The Link Between Diabetes and Mental Illnessby Natasha - November 16th, 2015
This article was written by award-winning writer and speaker, Natasha Tracy.
People with diabetes have enough health concerns to deal with as do people with mental illness. Unfortunately, research shows that those with diabetes have a greater chance of also having a mental illness and those with a mental illness have a greater chance of having diabetes. In other words, if you have both, you’re certainly not alone.
Why Are Diabetes and Mental Illnesses Linked?
Unfortunately, some treatments for mental illness, especially second-generation antipsychotics (also known as atypical antipsychotics) are linked to diabetes. These medications alter blood sugar and may also increase cravings for sugary food. Biochemical changes in mental illness may also play a role in the appearance of diabetes. The symptoms of mental illness and lifestyle factors also likely contribute to the link to diabetes.
It is also know that those with chronic illnesses, like diabetes, have a higher chance of mental illnesses like depression. For example, the prevalence of depression in the diabetic population is approximately 10%, which is double what is seen in the average population.
Depression and Diabetes
People with depression have approximately a 60% chance of developing type II diabetes and, unfortunately, for those both with diabetes and depression, prognosis is worse than for either illness alone. Additionally, depression and diabetics amplifies symptom burden by a factor of about four and episodes of depression in individuals with diabetes are likely to last longer and have a higher chance of recurrence compared to those without diabetes.
According to the Canadian Diabetes Association, the following are risk factors for developing depression in those with diabetes:
• Female gender
• Adolescents/young adults and older adults
• Few social supports
• Stressful life events
• Poor glycemic control, particularly with recurrent hypoglycemia
• Longer duration of diabetes
• Presence of long-term complication
If you have depression, physical inactivity or obesity increase your risk of diabetes as does psychological stress.
Bipolar Disorder and Diabetes
People with bipolar disorder have a high risk of diabetes also, perhaps due to the prevalence of second-generation antipsychotics in their treatment. People with bipolar disorder have double the risk of developing metabolic syndrome and triple the risk of developing diabetes than the general population.
Eating Disorders and Diabetes
Eating disorders are more common both in individuals with type I and type II diabetes than in the general population. Diabetes type I appears to be a risk factor in developing an eating disorder. Eating disorder risks in this group also include deliberate insulin omission, known as diabulimia.
Another syndrome known as night eating syndrome is also more commonly present in those with type II diabetes with depressive symptoms. According to the Canadian Diabetic Association, night eating syndrome (NES) is characterized by the consumption of more than 25% of daily caloric intake after the evening meal and waking at night to eat, on average, at least 3 times per week. NES can result in weight gain, poor glycemic control and an increased number of diabetic complications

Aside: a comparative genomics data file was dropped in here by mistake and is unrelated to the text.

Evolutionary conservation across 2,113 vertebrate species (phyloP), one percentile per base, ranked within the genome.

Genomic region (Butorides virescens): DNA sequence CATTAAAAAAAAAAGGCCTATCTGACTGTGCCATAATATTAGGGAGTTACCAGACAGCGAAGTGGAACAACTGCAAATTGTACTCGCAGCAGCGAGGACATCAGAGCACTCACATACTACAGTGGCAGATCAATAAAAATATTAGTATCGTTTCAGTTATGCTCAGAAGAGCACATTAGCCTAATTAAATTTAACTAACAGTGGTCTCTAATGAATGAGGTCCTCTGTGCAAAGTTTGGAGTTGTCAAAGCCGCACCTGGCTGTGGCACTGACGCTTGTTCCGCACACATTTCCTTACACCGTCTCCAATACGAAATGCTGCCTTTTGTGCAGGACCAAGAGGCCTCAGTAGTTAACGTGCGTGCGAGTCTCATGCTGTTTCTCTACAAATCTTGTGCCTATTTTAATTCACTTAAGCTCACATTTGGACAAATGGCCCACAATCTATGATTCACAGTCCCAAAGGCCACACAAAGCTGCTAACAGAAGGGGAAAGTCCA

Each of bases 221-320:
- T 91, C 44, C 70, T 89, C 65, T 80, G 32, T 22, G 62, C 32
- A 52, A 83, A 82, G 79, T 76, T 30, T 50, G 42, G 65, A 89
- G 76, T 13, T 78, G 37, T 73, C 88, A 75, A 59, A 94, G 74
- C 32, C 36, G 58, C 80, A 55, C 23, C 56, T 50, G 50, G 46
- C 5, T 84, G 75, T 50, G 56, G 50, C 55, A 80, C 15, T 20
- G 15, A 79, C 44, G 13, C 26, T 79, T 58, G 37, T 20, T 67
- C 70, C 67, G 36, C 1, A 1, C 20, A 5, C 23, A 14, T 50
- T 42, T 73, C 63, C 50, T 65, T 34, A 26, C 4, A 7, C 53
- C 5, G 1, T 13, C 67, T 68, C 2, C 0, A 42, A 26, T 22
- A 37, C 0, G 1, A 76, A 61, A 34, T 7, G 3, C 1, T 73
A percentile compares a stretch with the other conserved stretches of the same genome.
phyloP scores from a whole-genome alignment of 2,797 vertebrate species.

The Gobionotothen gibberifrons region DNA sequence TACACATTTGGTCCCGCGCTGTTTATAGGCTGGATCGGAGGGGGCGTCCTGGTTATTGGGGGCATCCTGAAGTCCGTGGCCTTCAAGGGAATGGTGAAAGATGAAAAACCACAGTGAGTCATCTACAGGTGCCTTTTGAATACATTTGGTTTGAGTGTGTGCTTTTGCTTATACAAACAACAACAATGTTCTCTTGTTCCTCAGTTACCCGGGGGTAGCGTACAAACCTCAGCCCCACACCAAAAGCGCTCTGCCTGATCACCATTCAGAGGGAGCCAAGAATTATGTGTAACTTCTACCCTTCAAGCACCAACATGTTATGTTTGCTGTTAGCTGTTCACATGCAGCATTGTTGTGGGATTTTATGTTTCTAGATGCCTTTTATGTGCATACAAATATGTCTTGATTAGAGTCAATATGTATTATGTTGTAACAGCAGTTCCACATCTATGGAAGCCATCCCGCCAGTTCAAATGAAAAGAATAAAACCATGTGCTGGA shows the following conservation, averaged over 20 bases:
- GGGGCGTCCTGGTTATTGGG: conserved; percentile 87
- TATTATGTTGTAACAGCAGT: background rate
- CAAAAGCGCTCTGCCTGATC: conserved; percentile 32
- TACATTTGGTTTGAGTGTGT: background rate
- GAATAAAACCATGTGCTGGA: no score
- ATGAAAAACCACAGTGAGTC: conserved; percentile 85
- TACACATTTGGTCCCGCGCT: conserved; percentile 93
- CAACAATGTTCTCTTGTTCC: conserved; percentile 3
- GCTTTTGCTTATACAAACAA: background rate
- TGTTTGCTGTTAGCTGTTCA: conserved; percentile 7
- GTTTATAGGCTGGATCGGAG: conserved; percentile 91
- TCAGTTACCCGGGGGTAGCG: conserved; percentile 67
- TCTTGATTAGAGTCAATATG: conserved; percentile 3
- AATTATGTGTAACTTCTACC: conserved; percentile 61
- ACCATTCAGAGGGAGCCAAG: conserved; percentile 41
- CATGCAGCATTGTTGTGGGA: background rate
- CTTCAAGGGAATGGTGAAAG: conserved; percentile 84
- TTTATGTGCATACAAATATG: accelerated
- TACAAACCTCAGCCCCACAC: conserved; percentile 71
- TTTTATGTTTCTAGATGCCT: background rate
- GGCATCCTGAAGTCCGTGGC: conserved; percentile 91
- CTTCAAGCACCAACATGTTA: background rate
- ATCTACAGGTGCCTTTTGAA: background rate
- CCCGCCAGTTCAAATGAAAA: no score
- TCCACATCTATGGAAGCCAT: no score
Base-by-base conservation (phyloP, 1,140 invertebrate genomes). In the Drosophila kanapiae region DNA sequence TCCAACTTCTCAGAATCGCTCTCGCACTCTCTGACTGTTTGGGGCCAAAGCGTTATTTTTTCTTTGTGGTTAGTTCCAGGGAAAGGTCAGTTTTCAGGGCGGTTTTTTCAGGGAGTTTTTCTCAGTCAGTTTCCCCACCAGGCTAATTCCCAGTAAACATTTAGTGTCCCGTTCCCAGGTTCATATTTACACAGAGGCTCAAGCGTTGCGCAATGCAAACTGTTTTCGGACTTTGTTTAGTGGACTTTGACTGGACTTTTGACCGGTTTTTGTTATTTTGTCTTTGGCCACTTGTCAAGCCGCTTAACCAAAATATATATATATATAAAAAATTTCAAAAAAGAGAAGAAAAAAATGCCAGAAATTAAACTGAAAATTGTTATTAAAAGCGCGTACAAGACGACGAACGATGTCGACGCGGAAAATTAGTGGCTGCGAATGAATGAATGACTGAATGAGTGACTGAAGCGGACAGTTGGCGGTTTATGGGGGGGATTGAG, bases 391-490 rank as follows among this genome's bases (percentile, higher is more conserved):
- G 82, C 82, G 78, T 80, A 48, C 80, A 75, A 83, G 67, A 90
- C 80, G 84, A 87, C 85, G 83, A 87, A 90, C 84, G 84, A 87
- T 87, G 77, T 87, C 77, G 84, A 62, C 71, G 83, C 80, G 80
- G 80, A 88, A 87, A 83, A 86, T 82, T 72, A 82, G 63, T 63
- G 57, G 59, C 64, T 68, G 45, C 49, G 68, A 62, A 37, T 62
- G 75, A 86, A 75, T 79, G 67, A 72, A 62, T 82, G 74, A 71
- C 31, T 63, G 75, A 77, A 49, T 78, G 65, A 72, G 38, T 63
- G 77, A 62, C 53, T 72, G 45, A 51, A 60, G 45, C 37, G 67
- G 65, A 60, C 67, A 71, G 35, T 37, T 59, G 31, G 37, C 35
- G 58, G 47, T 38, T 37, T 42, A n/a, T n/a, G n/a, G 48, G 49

Schizophrenia and Diabetes
People with schizophrenia and other psychotic disorders appear to have an increased risk of diabetes both before and then, additionally, after treatment with atypical antipsychotics. Their risk before treatment is still being debated, however. The prevalence of metabolic syndrome is approximately twice that of the average population.
Recommendations Regarding the Mental Illnesses and Diabetes Link
The Canadian Diabetes Association recommends the following to protect those both with diabetes and those with mental illnesses:
1. Individuals with diabetes should be regularly screened for subclinical psychological distress and psychiatric disorders (e.g. depressive and anxiety disorders) by interview or with a standardized questionnaire.
2. Psychosocial interventions should be integrated into diabetes care plans, including
o Motivational interventions
o Stress management strategies
o Coping skills training
o Family therapy
o Case management
3. Antidepressant medication should be used to treat acute depression and for maintenance treatment to prevent recurrence of depression. Cognitive behavioural therapy (CBT) alone or in combination with antidepressant medication may be used to treat depression in individuals with diabetes.
4. Antipsychotic medications (especially atypical/second generation) can cause adverse metabolic changes. Regular metabolic monitoring is recommended for patients with and without diabetes who are treated with such medications.
For full information on the link between mental illness and diabetes as well as references for the above, please see Diabetes and Mental Health from the Canadian Diabetes Association.
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